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Beltran boosts Cardinals' spirits

Monday, January 16, 2012 | 8:18 p.m. CST; updated 9:26 p.m. CST, Monday, January 16, 2012

ST. LOUIS — No St. Louis Cardinals player can be happier to have Carlos Beltran on his side than pitcher Kyle Lohse.

The Cardinals' new right fielder is a .564 career hitter against the right-hander with four home runs, six doubles and 12 RBIs. Add in 11 walks and the switch-hitting Beltran has a stunning .647 on-base percentage.

Lohse, a 14-game winner last year, joked at the team's Winter Warmup that Beltran was the greatest player in history.

"Have you seen his numbers on me?" Lohse said. "What he brings to the team is going to help us immensely, and it's going to lower my ERA at least half a point. So it's good."

The 34-year-old Beltran got a two-year, $26 million free agent deal after a strong comeback season with the Mets and Giants, rebounding from two injury-plagued years. The Beltran pickup helps the World Series champions move on from the loss of Albert Pujols.

"You can't fill Albert's shoes, but Carlos Beltran is an elite talent," World Series MVP David Freese said. "And when he's healthy he's scary for sure."

Virtually the entire title team, minus Pujols, will be honored Tuesday at the White House. This after the Cardinals' three-day fan festival with lines so long for paid autographs, with funds going to the team's Cardinals Care charity, that retired manager Tony La Russa was still signing more than an hour past his allotted two-hour slot.

All-Star Lance Berkman was the most expensive autograph at $100, followed by Freese, Beltran, Matt Holliday and catcher Yadier Molina, a Warmup no-show, at $75. Among the bargain signatures was Lohse at just $5.

"Cardinals fans, that's why they're so good," reliever Mitchell Boggs said. "They're here no matter what. They appreciate the World Championship but at the same time they appreciate the Cardinals."

Players are just about done savoring their unlikely run to the title, coming from 10 ½ games back in the NL wild card in late August, then upsetting the Phillies, Brewers and Rangers. Not yet.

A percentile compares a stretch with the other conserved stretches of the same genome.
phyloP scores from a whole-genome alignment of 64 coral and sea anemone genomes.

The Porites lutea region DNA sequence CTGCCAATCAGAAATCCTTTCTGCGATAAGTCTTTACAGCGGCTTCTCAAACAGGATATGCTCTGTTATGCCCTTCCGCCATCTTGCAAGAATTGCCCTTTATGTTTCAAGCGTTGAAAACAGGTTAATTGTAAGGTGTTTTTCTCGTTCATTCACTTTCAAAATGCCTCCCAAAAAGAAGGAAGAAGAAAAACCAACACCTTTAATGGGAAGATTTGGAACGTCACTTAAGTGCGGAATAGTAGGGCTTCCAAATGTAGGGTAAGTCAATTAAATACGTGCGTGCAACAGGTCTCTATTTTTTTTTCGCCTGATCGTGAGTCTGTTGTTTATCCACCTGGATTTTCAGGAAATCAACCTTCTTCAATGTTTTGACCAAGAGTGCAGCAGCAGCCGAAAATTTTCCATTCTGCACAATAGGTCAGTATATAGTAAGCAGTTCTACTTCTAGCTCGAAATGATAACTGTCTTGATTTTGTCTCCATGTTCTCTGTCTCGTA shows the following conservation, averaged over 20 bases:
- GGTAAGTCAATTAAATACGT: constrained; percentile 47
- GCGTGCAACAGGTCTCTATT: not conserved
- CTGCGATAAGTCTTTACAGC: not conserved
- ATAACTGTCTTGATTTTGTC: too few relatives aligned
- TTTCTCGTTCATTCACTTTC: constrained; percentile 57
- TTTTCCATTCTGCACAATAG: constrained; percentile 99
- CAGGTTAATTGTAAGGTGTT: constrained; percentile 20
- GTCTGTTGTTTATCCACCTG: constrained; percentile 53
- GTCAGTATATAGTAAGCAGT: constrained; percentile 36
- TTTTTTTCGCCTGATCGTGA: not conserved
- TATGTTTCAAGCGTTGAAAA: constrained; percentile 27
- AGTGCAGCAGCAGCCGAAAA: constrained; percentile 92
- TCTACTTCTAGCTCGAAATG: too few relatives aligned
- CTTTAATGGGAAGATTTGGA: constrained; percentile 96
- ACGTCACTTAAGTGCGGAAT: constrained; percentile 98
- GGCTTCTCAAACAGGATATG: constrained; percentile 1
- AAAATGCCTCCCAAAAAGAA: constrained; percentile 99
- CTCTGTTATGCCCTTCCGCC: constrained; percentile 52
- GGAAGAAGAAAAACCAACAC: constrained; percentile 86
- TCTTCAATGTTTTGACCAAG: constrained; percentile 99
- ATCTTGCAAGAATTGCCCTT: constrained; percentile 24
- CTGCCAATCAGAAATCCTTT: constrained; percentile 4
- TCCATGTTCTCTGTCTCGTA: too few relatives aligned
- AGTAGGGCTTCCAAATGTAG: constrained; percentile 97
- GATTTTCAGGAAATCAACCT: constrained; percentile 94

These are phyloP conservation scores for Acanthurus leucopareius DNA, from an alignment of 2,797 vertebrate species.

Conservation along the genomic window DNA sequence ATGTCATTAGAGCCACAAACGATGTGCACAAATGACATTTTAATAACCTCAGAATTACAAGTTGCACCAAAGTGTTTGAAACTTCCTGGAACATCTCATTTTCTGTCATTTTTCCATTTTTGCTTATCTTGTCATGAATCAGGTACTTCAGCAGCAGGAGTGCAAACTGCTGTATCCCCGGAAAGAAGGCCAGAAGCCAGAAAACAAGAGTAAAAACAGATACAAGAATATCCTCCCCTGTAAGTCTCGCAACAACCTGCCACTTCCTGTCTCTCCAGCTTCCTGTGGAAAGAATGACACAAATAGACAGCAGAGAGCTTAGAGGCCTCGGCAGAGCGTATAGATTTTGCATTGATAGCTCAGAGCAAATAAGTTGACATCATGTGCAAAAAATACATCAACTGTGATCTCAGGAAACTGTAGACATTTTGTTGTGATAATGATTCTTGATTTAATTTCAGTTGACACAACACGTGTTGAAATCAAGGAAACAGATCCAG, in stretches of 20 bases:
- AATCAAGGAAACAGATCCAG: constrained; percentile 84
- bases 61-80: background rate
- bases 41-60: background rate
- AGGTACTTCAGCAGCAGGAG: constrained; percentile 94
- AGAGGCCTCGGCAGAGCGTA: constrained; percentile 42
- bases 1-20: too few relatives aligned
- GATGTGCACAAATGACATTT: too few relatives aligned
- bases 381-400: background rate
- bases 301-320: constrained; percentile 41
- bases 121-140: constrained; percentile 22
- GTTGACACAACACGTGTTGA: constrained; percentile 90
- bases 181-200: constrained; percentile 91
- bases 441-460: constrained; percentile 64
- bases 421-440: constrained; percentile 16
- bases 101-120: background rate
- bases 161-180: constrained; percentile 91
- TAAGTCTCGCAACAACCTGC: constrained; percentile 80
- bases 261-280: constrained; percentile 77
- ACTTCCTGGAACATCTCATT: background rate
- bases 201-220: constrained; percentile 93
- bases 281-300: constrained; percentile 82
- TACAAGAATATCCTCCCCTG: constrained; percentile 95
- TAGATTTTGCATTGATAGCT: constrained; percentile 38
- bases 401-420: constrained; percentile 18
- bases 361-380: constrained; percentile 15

"I probably didn't give it enough credit for being as great as it is," Berkman said. "I'm still kind of pinching myself and turning to my wife every once in a while and saying, 'Can you believe we won this thing?'"

Beltran will play right field while Lance Berkman moves back to first base after being named NL comeback player of the year. Berkman helped in the recruiting effort, leaving a voice mail message, and is confident Beltran has plenty left.

"I don't believe he's ready for the rocking chair," Berkman said. "He runs pretty out there, he's got a great way about him, a grace."

Center field Jon Jay said he's "super excited" to be playing next to Beltran, who moved to right field a few years ago to ease the load on his legs.

Beltran said right field is much easier on his surgically-repaired right knee, but is willing to play center if needed. His only goal for next season is to stay on the field.

The Cardinals had been on Beltran's list of potential suitors even before Pujols' departure because of their rich playoff history, going to the postseason nine times in 16 years under La Russa. Beltran picked St. Louis over the Indians, Rays, Giants and an unnamed team that made a three-year offer for lower annual salary.

"Honestly, last year was a real important year for me because after coming from the injuries it gave me a sense of where I am and how much baseball I have left."

New manager Mike Matheny has suggested Beltran could be a good No. 2 hitter, but Beltran said he'd be happy at "two, three, four, five, whatever." Beltran played 142 games last season, and said the only time he missed was because of his knee.

"If I'm healthy, I don't worry about numbers because I know that at the end of the year the numbers are going to be there," he said.

 


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